By Mark Naison (September 4, 2015)
When I was growing up, many people, whether blue collar or white collar, worked at the same job for long periods of time, and were protected by union representation or, if they worked for government, by civil service laws. Stability on the job translated into stability at home. Many lived in the same houses and neighborhoods for long periods of time and stayed married to the same people.
This stability affected their sense of citizenship. They felt a stake in the communities they lived in, and took their responsibilities as voters very seriously. They also supported organizations involved in local schools and participated in groups which provided recreational opportunities for local youth.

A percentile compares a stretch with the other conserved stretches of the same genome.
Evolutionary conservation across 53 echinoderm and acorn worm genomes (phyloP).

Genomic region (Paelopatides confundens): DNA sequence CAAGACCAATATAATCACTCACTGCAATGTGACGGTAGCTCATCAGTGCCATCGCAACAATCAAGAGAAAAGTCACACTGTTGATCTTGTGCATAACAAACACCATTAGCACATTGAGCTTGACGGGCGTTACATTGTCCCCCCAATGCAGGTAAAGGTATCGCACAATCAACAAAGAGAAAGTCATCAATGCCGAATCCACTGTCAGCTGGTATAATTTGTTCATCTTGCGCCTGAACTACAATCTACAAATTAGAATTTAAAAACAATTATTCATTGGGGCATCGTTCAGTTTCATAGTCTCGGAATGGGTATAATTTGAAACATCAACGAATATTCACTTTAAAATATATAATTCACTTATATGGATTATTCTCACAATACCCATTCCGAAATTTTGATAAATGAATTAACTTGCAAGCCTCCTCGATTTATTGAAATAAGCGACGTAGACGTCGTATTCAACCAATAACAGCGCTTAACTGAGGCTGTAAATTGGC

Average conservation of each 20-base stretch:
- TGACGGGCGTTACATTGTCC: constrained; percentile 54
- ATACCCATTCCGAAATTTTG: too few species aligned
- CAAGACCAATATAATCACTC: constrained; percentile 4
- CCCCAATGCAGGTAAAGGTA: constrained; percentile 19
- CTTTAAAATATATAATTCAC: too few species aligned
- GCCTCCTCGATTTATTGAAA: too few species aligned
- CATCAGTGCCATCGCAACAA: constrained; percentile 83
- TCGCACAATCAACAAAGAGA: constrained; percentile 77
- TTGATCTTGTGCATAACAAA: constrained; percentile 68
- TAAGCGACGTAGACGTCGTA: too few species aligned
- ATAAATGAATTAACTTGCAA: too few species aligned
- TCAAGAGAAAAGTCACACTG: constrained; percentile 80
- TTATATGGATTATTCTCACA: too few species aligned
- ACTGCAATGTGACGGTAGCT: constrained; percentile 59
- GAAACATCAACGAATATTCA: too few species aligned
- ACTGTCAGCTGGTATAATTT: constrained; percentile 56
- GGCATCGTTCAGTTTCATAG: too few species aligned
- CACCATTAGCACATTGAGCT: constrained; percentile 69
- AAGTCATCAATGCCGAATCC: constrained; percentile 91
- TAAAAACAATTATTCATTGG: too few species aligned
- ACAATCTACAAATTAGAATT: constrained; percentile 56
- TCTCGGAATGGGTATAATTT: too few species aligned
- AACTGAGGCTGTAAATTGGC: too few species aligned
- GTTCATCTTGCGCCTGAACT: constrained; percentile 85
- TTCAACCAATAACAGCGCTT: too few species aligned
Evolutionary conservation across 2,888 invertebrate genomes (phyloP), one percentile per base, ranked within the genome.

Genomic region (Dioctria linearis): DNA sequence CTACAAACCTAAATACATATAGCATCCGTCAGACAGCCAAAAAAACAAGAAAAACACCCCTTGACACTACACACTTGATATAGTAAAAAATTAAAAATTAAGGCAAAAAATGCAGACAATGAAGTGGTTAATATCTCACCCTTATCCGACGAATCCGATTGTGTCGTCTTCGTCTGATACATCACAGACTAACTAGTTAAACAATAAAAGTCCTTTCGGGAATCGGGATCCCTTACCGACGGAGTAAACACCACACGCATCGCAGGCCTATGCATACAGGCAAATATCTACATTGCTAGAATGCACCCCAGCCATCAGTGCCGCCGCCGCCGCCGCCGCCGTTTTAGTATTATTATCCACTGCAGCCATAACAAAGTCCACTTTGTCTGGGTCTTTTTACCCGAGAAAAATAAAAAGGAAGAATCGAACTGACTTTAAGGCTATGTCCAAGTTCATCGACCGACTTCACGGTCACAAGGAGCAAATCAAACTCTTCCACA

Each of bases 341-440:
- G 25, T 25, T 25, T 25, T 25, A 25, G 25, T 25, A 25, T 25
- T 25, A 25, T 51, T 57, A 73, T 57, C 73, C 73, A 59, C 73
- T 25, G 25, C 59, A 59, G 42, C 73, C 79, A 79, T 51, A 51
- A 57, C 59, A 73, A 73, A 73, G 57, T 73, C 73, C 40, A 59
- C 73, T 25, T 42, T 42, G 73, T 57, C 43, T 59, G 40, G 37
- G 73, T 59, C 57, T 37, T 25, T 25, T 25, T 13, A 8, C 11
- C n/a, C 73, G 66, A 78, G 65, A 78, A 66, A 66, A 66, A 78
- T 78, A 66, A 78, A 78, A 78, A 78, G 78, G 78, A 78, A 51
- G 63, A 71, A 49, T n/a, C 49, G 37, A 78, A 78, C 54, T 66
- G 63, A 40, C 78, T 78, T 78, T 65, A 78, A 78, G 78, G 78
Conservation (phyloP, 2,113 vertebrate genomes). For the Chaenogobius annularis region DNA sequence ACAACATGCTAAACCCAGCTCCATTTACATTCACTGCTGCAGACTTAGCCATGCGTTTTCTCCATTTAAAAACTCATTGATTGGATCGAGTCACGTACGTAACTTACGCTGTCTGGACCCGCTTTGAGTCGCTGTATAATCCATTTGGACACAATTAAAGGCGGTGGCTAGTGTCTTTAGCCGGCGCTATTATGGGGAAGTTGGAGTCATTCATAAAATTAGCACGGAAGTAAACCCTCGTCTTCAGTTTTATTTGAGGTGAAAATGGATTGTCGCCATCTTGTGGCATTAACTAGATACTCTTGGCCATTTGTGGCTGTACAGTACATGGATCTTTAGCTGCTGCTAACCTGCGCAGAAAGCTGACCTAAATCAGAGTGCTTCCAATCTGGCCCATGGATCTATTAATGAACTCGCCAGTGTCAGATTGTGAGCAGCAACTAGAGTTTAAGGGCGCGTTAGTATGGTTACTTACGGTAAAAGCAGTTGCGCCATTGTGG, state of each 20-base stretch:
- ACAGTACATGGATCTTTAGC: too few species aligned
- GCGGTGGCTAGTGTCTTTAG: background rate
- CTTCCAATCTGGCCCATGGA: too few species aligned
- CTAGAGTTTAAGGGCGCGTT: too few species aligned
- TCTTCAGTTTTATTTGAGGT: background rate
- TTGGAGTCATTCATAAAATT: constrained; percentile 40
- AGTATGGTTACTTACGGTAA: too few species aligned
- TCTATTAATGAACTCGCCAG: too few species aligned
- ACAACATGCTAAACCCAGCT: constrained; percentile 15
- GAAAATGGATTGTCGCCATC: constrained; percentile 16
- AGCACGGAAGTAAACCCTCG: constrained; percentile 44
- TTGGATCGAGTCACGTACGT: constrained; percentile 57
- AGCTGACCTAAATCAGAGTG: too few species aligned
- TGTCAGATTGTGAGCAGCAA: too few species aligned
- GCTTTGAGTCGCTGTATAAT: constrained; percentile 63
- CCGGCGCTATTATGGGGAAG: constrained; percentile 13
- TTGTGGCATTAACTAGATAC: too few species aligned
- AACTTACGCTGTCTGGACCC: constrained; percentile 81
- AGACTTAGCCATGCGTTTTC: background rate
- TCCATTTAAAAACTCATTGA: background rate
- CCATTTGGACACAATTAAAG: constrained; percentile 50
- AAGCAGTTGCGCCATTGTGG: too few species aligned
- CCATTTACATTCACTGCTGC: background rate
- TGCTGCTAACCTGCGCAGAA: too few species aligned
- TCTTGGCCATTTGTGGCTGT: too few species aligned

(Bellingham Labor News, 1941)
Over the last 50 years, as work has become more unstable, as unions have been broken, and the economy has become more globalized, levels of political and civic participation have fallen as well, making it far more difficult to control profiteering at the public’s expense. And therein lie the seeds of Oligarchy.